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Marketing Research Articles Related to Product Testing Research

Marketing Research Articles Related to Product Testing Research

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The case for a control cell

Published
April 1992
Author
Norman Frendberg
Abstract
When developing studies to test a new product, researchers often only measure reactions to the new product. The author argues that researchers should also compare these reactions to those related to a control product in order to truly understand consumer acceptance of the new product. Two possible methodologies are discussed.

Focus groups, conjoint analysis help develop the Ameritech/Household Int'l. Complete MasterCard

Published
May 1992
Author
Mary P. Tonneberger
Abstract
Ameritech and Household International relied on qualitative and quantitative research strategies to develop a credit card concept combining the features of a MasterCard and a telephone calling card. The study involved focus groups and a conjoint analysis in which participants completed a computerized questionnaire in which they isolated the combination of features that most appealed to them by keying their answers to a detailed series of questions.

The Missouri Lottery tests new games with focus groups

Published
November 1992
Author
Quirk's Staff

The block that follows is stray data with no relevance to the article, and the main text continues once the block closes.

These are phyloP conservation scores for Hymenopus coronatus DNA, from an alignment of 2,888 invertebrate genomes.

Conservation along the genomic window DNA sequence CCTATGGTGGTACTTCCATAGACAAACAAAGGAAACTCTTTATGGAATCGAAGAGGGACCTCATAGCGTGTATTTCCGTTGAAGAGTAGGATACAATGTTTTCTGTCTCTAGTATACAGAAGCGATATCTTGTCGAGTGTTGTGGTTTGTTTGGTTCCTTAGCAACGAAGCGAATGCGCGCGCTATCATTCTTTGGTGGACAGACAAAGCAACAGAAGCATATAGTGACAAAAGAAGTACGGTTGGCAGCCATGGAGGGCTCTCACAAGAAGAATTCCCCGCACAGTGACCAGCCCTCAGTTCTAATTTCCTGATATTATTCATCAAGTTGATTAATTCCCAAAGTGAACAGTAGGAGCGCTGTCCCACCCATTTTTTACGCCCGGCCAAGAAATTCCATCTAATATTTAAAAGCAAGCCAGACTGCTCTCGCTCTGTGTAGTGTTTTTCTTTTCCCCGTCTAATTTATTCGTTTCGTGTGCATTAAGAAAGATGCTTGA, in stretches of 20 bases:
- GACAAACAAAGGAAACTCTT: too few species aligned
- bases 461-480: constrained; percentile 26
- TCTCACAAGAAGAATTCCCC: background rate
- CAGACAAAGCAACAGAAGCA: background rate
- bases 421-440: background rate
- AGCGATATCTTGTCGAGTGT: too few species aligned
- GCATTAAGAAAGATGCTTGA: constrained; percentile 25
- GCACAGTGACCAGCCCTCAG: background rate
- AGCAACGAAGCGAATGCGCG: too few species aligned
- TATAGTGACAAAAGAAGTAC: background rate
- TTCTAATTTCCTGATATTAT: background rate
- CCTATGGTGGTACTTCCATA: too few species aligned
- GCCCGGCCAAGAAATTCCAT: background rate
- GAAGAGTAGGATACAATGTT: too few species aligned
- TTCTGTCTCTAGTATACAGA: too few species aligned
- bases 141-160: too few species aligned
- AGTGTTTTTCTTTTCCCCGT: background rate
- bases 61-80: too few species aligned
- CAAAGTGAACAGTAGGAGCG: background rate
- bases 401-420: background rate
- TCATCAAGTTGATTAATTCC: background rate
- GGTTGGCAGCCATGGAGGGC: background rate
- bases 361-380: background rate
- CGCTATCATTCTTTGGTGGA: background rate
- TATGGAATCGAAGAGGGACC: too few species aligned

Abstract
The Missouri Lottery and research firm Market Directions tested new potential lottery games and monitored public attitudes toward the lottery in general by conducting numerous quantitative and qualitative studies. This article describes one focus group research effort aimed at choosing games for a particular year. Participants from several locations in the state were asked to "shop" among 15 mock-ups for $30 worth of tickets.

The secrets of good product testing

Published
November 1993
Author
Jerry W. Thomas
Abstract
This article describes uses of and strategies for ensuring accurate and actionable product testing. It also describes the four most widely used product testing designs: monadic, sequential monadic, paired-comparison and protomonadic.

User interface testing becomes accessible and cost-effective

Published
February 1997
Author
Cheo Massion
Abstract
User interface research and usability technology are useful tools for understanding how customers will respond to new software versions, but these methods can be quite expensive. This article discusses user interface testing and its less-expensive portable version.

Testing product innovations: a case history

Published
January 1997
Author
Ben Luden
Abstract
Without disclosing the exact nature of the innovation to respondents, General Electric used multiple-part independent research to determine the viability of product innovation.